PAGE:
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N.Y. feels quake on a different scale

The East Coast earthquake doesn't faze Californians, but some Gothamites were perhaps understandably rattled.

August 24, 2011|Steve Lopez
  • New Yorkers try to make sense of the earthquake after being evacuated from their buildings.
New Yorkers try to make sense of the earthquake after being evacuated from… (Jessica Rinaldi / Reuters )

From New York — Sidewalks were mobbed Tuesday afternoon when I climbed the subway stairs near City Hall in Lower Manhattan. I didn't think much of it until I overheard a tour bus guide talking about some shattered windows in a nearby building.

"They say it's 5.8," another man said.

Finally it dawned on me: An earthquake. In New York.

Did these people even know what to do?

Perhaps not. As I watched, hordes of people descended on City Hall Park from evacuated buildings. Now they were standing out in the open, surrounded by skyscrapers. In a respectable aftershock, they'd be showered with broken glass and falling debris.

In fact, it turned out New York had a cushion of several hundred miles, because the quake was centered in Virginia. I happened to be in town working on a story for the 10th anniversary of 9/11, and I didn't even feel the quake, although that might be because I was on a subway train when it happened.

All around me, though, people were talking about the rocking, the swaying, the horror they thought was dizziness at first until they realized the end was near.

Abby Terkuhle sat on the sidewalk with his dog Louie, calling his wife to come out of their apartment because of the chance a nearby building would fall on it. Harry Giannoulis, a political consultant, lit a Camel and sucked hard.

"It was terrifying," Giannoulis said.

Excuse me, but heavy objects falling off shelves during a hard shake is terrifying. An overpass tumbling is terrifying.

This was next to nothing, although people estimated that the 30-second quake had to have lasted a minute and a half, easy.

Sarah McClutchy, 25, wore a look of mild distress as she held onto a fence for stability.

"Do you guys still feel it shaking?" she asked me and others.

I didn't feel a thing. But McClutchy wasn't sure we were in the clear.

"I don't know if it's because I just banister-slid down 20 flights of stairs, or if it's because it's still shaking," said McClutchy, who does credit research for Moody's.

She had run several blocks from her office in the heart of the financial district to get away from tall buildings, but now she faced a different fear.

"A tsunami would come from the east," she said, pointing beyond the Brooklyn Bridge to an imaginary wall of water.

All right, so for some of these people, 9/11 is still fresh in their minds, and when the earthquake hit, some of them thought it could be another attack. But over at Ground Zero, the muscled, dust-covered construction workers seemed to be holding up just fine.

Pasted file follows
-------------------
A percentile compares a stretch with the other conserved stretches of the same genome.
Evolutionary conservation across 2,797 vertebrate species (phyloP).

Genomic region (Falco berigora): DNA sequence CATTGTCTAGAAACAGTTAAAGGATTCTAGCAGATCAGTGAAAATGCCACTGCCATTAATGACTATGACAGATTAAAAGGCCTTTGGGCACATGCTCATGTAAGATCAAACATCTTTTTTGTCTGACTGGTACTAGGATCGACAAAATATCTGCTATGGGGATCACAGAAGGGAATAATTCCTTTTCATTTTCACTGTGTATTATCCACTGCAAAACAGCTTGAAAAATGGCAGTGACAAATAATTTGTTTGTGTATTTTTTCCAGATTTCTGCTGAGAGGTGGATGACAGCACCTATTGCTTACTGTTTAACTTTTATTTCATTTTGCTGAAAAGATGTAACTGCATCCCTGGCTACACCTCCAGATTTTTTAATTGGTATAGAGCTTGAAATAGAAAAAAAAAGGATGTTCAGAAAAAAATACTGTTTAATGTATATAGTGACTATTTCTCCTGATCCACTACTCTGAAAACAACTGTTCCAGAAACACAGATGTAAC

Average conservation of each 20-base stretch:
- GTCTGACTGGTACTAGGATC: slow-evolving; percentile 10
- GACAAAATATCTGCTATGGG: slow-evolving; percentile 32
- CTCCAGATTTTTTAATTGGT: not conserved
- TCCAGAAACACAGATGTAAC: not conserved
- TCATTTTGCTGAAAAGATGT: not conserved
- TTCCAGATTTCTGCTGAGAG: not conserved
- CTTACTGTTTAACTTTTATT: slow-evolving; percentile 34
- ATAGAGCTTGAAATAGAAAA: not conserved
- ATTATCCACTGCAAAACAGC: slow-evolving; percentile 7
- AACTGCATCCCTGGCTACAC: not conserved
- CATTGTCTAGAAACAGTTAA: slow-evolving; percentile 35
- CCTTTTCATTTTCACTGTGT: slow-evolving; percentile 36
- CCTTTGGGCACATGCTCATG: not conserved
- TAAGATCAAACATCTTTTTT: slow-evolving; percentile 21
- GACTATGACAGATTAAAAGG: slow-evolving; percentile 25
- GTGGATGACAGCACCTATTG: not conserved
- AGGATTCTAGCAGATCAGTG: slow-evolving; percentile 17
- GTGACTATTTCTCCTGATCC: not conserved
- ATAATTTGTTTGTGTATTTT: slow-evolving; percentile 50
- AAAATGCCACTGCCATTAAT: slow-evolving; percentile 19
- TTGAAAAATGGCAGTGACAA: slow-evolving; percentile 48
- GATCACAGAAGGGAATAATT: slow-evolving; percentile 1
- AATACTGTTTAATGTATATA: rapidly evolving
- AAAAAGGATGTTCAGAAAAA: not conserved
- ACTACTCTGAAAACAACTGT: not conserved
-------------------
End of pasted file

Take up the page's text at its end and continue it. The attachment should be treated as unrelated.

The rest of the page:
"I'm embarrassed to admit this," said an electrician named Pat, who had been in a fourth-floor bathroom. "But I didn't know it was an earthquake. I thought the toilet bowl was coming loose."

I think you'd need at least a 6.5 for that.

Carpenter Scott Murphy was on the 68th floor of One World Trade Center, the tallest building going up on the former site of the Twin Towers, and thought someone had dropped a load of steel on another floor, no big deal. Carpenter Benny Direnzo was on the 70th floor and knew it had to be an earthquake, but he calmly exited the building and was ready to take advantage of an early quitting time.

Those guys, it seems to me, could make it in California, and if you can make it there, you can make it anywhere.

But Payam Samii, who stood near the construction guys, was smoking like it was his last cigarette. The quake had been history for 90 minutes, but the ground was still shaking for Samii, a Brit on temporary assignment to 7 World Financial Center, adjacent to Ground Zero.

"I'm impressed by how New Yorkers can shrug it off," said Samii.

Shrug it off? They're bracing for a tsunami.

"I was coming down the stairs," Samii went on, "and all I could think of was 'Towering Inferno.'"

By the time I got back to my hotel, it was all the more clear this hadn't been much of a quake, at least in New York. But still Mayor Michael Bloomberg was on the tube, calming the metropolis.

Local TV news had wall-to-wall coverage, but little to report. Over and over again they showed footage — from a live Chopper Cam, naturally — of a small pile of bricks that fell off a chimney in Brooklyn. Next on the highlight reel was a swaying chandelier caught on cellphone video by a homeowner.

I kept hoping some more interesting news would break, like a car chase.

steve.lopez@latimes.com

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